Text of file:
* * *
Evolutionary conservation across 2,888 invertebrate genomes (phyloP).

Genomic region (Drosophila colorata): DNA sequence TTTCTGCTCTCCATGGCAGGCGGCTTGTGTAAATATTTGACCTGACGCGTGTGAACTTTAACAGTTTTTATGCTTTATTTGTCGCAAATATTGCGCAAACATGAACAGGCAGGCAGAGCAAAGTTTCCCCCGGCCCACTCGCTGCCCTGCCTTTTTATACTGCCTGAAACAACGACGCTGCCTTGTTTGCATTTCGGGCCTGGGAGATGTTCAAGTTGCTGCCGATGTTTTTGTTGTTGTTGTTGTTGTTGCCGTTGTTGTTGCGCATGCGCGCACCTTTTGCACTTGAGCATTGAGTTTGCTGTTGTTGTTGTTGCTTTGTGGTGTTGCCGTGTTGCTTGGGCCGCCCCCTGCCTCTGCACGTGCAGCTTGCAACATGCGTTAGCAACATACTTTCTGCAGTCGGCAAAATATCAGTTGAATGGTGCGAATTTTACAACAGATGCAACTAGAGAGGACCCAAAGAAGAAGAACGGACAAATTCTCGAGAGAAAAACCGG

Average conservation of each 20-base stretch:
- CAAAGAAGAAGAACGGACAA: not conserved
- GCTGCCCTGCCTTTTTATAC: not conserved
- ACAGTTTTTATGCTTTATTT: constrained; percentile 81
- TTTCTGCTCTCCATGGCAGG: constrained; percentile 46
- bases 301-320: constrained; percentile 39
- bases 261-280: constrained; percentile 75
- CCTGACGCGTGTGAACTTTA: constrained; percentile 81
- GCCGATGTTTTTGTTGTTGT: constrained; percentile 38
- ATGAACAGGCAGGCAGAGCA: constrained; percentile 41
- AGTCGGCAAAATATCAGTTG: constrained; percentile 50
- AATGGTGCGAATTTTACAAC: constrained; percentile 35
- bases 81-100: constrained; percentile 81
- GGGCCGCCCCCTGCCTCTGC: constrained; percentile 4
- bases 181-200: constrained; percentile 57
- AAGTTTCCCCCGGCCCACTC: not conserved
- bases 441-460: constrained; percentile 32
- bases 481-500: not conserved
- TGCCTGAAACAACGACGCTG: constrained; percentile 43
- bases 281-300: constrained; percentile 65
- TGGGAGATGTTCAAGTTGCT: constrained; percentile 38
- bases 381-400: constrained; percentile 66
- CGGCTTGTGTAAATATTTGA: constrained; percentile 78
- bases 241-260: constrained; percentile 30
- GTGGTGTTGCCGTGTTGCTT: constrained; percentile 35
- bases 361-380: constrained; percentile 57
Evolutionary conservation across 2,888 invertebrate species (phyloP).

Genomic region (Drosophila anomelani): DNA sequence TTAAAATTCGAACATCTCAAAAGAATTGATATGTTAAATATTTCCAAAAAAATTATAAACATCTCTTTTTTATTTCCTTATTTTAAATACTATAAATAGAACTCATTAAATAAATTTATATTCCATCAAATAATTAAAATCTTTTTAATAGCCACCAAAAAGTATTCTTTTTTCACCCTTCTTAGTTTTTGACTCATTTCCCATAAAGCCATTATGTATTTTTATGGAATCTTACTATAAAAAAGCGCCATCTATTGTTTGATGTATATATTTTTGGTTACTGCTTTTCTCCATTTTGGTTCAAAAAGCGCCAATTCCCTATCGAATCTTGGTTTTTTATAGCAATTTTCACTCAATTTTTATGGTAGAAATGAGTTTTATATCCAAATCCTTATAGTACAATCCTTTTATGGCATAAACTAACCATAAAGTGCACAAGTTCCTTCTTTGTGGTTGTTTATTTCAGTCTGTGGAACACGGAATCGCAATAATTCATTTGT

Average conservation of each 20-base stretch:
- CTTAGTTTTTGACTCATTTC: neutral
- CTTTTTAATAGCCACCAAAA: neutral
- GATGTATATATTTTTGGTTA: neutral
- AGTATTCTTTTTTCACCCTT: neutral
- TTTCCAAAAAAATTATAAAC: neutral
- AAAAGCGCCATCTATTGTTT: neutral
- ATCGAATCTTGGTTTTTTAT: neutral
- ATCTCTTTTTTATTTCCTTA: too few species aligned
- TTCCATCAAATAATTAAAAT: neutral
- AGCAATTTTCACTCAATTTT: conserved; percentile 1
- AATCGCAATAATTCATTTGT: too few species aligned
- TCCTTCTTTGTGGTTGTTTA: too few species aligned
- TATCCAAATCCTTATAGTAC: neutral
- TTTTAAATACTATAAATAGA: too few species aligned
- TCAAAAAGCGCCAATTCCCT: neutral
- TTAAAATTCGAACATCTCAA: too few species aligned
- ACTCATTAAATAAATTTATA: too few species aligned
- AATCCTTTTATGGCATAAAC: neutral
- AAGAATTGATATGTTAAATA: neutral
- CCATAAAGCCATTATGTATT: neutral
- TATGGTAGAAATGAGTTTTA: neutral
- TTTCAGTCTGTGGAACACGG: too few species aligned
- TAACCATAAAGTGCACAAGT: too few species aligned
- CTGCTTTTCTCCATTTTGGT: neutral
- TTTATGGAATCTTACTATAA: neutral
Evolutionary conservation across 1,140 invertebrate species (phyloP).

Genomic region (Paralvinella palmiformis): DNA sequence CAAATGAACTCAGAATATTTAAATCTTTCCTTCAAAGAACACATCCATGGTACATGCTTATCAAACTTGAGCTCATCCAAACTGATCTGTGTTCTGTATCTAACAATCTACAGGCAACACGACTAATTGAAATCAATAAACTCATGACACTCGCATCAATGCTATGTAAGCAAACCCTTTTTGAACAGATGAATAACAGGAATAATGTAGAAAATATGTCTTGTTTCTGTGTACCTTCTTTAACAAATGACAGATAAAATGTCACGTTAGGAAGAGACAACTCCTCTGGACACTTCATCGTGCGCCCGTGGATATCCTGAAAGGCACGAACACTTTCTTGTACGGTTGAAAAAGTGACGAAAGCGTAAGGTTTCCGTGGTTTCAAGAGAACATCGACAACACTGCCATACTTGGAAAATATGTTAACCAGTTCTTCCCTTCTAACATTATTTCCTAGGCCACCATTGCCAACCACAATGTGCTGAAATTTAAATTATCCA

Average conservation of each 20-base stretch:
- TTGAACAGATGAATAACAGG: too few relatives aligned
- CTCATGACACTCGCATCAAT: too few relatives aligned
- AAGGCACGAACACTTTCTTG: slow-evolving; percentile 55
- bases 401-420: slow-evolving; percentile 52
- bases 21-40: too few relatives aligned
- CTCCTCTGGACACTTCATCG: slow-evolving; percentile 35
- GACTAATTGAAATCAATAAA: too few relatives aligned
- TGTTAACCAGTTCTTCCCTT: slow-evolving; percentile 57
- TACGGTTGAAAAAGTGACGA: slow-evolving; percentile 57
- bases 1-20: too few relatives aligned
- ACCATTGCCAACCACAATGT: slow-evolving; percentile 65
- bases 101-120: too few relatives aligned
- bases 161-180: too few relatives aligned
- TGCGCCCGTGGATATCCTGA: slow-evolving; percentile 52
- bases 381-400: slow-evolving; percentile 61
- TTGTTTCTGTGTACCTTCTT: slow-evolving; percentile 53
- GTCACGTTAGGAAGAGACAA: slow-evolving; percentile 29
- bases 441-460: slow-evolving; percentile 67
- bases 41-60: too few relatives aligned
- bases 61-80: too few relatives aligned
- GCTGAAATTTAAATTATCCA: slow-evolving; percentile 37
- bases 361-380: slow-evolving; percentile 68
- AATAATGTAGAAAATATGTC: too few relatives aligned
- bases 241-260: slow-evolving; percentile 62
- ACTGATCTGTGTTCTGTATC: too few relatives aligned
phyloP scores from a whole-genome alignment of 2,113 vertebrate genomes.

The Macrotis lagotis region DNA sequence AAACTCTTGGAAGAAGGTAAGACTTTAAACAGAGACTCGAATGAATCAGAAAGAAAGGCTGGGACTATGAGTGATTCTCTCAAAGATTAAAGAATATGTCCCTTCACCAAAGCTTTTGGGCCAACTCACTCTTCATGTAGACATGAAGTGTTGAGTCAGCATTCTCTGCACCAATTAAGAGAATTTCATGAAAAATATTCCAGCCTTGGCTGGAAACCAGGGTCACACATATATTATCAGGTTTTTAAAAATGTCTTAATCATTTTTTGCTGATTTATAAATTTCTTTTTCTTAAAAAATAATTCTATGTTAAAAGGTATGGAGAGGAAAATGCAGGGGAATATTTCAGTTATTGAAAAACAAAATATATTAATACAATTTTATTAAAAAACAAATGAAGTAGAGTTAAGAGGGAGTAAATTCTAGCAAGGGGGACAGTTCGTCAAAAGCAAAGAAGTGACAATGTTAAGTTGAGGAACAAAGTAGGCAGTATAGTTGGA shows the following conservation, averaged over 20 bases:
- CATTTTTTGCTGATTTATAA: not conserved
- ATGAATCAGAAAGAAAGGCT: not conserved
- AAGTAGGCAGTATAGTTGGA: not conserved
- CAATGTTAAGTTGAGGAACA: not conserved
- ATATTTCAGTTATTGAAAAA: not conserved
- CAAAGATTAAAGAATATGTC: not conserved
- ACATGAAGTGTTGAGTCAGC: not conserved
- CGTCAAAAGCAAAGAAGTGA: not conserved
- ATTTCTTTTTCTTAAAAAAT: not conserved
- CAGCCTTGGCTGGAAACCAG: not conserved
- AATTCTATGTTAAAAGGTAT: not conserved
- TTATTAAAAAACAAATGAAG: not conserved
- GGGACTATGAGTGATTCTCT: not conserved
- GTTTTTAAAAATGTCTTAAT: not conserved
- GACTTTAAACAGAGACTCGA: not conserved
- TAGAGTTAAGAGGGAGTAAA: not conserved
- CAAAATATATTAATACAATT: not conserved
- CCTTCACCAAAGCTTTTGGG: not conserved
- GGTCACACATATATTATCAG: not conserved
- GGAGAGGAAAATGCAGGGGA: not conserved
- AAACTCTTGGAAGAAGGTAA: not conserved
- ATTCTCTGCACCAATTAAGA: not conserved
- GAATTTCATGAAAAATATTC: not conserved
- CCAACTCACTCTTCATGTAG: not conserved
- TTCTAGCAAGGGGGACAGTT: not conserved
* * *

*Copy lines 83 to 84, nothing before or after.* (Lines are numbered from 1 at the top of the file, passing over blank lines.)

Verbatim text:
- bases 241-260: slow-evolving; percentile 62
- ACTGATCTGTGTTCTGTATC: too few relatives aligned